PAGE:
4cr Interview – Fuzzy Wuzzy Games – Armillo
4cr: Hi! Thank you for taking the time to do this interview. Could you please get things started by introducing yourselves to our readers?
Yanni: I make most of the weird noises you will hear when playing Armillo (aka Sound Designer). I started playing guitar at 7 and recording audio at 14. Video games kicked in at 10 and I bought a Vectrex with paper route money at 13. The paper route paid barely anything so it took a looooong time to amass enough money for the Vectrex. By the time I was 19, I had recorded and mixed band demos on amateur equipment, built a small studio, and recorded at other local studios as a session guitarist. After 10 years of professional studio work as a recording/mixing engineer, I moved over to games and worked at Electronic Arts as a Sound Designer. Besides working on Armillo I also teach Interactive Audio at some of the local Game Design Schools in Vancouver, run Hybrid SOUNDWORKS (a local Indie-focused Sound Design Recording Studio) and volunteer at/organize Full Indie. I’ve been working in audio professionally for over 20 years now and look forward to pushing the boundaries of audio and emotional engagement in video games.
James: On Armillo, I’m the programmer, lead game designer, and level designer. I’ve been programming for quite a long time – over 25 years now. Mostly doing hobby work, but spent a good chunk of that working at EA. Armillo is really a fun project for me as it’ll be the first commercial game where I’m heading the game design. That said, the whole team also contributes a lot to the design as well, which makes it very interesting as the team itself consists of a diverse set of gamers.
4cr: So you guys have wrapped up work on Armillo and it will be coming out on July 3rd. What do we need to know about this game?
Yanni: At it’s core it’s a 3D platformer with a mashup/remix design. It’s like an obstacle course. It also constrains 3D to usually only 2 dimensions so it makes 3D spatialization somewhat easier top navigate through
James: It’s been on development sInce 2011! It started as a simple 2D game that we wanted to release on mobile. It was a simple accelerometer controlled rotational puzzle game. From there, the scope and complexity of the game kept growing until it became a fully functional 3D puzzle platformer. Inspiration for this game comes from games such as Mario Galaxy, Marble Madness, Monkey Ball, and Sonic.
4cr: What made you decide to release the game on Nintendo’s Wii U? Which of the console’s features will you be using for Armillo?
James: It started with Emily Rogers approaching us and recommending us to bring our game to the Wii U. After that, we were in constant support and communication from Nintendo – working with them has been really great! We’ll be using Off-TV Play, and some minor second screen support.
4cr: How many people are currently working on Armillo? Has the team’s size changed during the development cycle or has it been relatively constant?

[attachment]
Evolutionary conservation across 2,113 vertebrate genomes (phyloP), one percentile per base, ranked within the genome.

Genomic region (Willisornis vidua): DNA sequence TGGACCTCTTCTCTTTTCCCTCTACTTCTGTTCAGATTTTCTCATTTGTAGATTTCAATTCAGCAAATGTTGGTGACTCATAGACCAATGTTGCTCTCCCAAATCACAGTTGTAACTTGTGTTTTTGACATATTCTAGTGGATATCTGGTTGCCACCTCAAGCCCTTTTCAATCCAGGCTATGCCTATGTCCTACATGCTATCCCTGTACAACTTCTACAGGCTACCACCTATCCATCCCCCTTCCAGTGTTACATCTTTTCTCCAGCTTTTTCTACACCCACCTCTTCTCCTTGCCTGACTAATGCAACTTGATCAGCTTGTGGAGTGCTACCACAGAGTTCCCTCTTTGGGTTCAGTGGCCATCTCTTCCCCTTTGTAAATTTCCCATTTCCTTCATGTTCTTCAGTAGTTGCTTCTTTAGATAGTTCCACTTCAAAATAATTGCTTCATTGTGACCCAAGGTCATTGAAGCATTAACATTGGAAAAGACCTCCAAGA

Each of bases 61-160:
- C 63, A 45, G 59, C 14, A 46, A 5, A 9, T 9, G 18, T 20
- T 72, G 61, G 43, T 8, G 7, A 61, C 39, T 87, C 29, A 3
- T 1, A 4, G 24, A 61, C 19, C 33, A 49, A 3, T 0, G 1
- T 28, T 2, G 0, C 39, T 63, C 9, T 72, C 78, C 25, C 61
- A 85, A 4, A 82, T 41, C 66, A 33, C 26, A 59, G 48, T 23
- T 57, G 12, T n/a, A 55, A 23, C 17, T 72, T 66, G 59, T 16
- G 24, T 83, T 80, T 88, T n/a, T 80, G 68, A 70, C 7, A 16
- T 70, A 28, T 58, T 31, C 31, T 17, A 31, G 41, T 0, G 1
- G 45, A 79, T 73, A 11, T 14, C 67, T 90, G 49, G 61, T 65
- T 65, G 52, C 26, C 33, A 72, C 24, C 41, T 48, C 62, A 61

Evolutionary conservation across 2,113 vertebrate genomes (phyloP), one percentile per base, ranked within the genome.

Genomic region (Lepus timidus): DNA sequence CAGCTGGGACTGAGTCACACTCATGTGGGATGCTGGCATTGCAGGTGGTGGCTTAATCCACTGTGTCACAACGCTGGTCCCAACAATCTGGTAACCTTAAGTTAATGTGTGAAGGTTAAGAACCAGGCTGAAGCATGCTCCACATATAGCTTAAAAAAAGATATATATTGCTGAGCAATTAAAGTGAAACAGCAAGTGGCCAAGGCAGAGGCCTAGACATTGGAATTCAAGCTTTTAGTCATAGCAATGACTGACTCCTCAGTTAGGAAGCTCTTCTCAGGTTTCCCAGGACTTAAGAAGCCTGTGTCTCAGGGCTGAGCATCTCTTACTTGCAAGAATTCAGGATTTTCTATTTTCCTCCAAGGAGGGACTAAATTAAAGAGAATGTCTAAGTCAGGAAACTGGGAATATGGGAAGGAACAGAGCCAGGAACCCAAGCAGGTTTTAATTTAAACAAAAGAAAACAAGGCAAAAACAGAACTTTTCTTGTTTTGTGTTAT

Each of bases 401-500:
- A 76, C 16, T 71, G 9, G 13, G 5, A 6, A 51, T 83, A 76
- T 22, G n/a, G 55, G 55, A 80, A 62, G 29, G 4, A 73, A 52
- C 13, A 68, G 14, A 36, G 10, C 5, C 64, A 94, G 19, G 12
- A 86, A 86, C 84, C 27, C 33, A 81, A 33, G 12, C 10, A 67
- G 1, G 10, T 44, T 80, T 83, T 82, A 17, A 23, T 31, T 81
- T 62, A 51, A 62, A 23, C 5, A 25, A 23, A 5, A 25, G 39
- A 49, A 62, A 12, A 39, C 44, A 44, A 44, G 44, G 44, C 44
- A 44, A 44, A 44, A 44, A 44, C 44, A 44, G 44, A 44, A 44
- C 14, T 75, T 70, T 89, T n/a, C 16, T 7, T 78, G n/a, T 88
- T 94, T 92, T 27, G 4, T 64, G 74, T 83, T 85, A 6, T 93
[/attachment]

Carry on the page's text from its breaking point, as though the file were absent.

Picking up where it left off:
Yanni: 2.5 seems to be about accurate. We’ve had friends jump in here and there part time to help us out.
4cr: It’s interesting to see how a lot of effort has gone into creating the music and sound effects for the game in order to provide a better experience, something that is not properly done for several of today’s releases. Why did you decide to approach your design with audio as a key element, and how long did it take you to arrive at the sound you wanted for the game as a whole?
Yanni: Music and good sound design can add tremendous gameplay momentum and feedback for any game. We both love music and audio and wanted Armillo to stand out in any way we could. Creating the soundscape took a long time with a lot of tools and custom coding/mixing in the backend that flawlessly executes the real time self-mising of many sounds and music. We wouldn’t have it any other way !
4cr: With the game done, this one should be easy to answer. As an estimate, how long will it take someone to complete Armillo?
James: Around 4-6 hours depending on how much of the game you want to unlock.
Yanni: It would take be about 7-8 hours as I’m not quite as speedy as James is, plus I like to drag out games that I enjoy.
4cr: When a game is completed, some developers get some rest, and some developers immediately start to work on a new project. Is Fuzzy Wuzzy Games already hard at work on a new game?
James: Right now, I’m getting some rest, but we’ll be busy working on an update for Armillo.
Yanni: We have a ton of marketing stuff to do for the next while so we’ll be busy creating content and working with our wonderful marketing team to get this content out to you guys.We hope you’ll enjoy some of the behind the scenes / dev diaries!
4cr: Once again, thank you for doing this interview. Would you like to add anything else?
Armillo: Can i have some gummy bears please? they’re my favorite (but please don’t give me those Haribo Sugar Free Gummi Bears)!